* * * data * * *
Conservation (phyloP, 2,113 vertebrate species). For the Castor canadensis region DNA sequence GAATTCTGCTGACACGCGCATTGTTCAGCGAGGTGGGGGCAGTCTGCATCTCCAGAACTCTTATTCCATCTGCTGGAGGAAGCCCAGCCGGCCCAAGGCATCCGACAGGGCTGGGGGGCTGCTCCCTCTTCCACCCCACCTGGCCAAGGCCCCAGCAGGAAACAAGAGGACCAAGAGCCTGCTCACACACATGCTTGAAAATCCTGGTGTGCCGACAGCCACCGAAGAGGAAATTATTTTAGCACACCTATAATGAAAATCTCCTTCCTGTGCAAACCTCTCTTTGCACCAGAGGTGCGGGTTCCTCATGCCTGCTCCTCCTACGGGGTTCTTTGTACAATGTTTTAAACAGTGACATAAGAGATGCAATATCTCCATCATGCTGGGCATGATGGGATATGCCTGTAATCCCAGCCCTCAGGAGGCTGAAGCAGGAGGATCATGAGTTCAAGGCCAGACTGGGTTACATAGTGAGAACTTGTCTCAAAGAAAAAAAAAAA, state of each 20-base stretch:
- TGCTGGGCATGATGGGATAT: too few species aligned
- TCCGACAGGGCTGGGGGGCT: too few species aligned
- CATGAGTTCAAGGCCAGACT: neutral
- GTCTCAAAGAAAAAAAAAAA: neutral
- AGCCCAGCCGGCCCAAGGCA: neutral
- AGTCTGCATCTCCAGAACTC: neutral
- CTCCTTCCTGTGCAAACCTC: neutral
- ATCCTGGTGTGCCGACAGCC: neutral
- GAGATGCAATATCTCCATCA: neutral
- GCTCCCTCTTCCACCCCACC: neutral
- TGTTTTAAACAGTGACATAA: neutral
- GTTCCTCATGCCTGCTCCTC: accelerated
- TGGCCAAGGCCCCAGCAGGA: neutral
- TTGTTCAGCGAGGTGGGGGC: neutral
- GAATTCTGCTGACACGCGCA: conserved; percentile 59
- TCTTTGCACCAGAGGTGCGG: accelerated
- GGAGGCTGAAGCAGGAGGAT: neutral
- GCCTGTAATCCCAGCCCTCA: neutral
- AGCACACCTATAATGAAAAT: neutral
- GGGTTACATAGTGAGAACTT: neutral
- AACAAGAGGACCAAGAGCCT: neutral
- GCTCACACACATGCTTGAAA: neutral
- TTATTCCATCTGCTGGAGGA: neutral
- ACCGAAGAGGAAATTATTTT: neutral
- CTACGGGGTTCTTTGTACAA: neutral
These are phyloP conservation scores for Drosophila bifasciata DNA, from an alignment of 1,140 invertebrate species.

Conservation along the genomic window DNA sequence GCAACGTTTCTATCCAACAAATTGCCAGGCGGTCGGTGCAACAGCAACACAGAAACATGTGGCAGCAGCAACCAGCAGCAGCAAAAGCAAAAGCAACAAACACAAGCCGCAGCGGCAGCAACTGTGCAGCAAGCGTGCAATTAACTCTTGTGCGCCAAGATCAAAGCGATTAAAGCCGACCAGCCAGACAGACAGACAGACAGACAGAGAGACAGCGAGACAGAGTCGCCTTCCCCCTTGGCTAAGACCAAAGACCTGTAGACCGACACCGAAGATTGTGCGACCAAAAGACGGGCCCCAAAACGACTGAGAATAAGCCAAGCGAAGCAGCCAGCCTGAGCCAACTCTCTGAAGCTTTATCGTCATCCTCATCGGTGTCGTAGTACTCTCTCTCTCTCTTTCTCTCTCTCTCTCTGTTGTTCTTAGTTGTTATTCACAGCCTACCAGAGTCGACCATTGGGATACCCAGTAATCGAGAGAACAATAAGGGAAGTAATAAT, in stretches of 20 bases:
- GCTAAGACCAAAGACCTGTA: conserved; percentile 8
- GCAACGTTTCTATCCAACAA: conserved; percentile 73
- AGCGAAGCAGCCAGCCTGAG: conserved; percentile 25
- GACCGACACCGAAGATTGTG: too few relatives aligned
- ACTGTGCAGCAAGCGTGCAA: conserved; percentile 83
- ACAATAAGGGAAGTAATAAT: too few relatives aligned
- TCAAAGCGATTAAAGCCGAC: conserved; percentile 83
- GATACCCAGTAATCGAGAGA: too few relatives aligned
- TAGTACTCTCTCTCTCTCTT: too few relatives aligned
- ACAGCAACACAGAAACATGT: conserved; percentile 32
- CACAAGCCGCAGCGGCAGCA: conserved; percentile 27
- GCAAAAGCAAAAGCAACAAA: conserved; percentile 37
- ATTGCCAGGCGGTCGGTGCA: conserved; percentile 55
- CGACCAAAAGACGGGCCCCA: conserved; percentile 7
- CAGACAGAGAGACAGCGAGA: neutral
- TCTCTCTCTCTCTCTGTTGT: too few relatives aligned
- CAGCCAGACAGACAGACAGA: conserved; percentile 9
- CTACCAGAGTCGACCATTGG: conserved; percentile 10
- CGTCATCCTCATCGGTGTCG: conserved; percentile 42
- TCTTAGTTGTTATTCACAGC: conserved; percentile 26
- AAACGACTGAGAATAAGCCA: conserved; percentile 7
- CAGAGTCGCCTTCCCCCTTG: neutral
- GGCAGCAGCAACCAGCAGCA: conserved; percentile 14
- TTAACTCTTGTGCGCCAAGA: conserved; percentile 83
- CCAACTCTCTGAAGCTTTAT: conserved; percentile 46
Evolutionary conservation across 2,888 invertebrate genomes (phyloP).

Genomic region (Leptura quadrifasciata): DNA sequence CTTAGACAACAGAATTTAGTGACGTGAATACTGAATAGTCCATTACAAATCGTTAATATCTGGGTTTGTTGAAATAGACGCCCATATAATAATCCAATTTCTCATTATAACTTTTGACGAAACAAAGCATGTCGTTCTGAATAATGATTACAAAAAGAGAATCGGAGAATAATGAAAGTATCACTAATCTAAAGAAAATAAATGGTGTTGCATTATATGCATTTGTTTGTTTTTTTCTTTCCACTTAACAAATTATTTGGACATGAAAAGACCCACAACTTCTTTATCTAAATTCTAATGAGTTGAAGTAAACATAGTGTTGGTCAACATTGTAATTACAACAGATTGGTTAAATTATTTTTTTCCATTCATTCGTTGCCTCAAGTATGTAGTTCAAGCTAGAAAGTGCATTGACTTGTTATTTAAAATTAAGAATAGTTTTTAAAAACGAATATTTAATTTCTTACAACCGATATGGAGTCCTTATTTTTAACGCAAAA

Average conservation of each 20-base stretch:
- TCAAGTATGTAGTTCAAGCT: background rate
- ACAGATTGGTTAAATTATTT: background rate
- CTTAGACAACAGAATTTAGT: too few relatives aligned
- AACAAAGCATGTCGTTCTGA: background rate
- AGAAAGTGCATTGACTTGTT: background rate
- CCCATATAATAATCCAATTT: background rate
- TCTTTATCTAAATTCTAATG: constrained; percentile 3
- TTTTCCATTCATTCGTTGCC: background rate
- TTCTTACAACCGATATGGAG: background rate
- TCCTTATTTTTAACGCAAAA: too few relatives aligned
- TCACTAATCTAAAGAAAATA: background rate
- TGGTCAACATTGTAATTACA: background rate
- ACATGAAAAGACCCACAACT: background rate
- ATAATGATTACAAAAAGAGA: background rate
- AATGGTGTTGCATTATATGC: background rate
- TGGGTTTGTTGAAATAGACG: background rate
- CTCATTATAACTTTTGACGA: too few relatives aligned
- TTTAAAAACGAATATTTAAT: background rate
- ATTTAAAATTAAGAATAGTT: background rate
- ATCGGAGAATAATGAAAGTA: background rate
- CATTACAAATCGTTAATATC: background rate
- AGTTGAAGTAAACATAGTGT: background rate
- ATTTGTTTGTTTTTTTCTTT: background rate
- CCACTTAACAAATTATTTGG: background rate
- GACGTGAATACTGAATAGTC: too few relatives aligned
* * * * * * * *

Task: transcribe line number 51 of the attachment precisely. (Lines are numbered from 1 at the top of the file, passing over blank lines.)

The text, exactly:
- GGCAGCAGCAACCAGCAGCA: conserved; percentile 14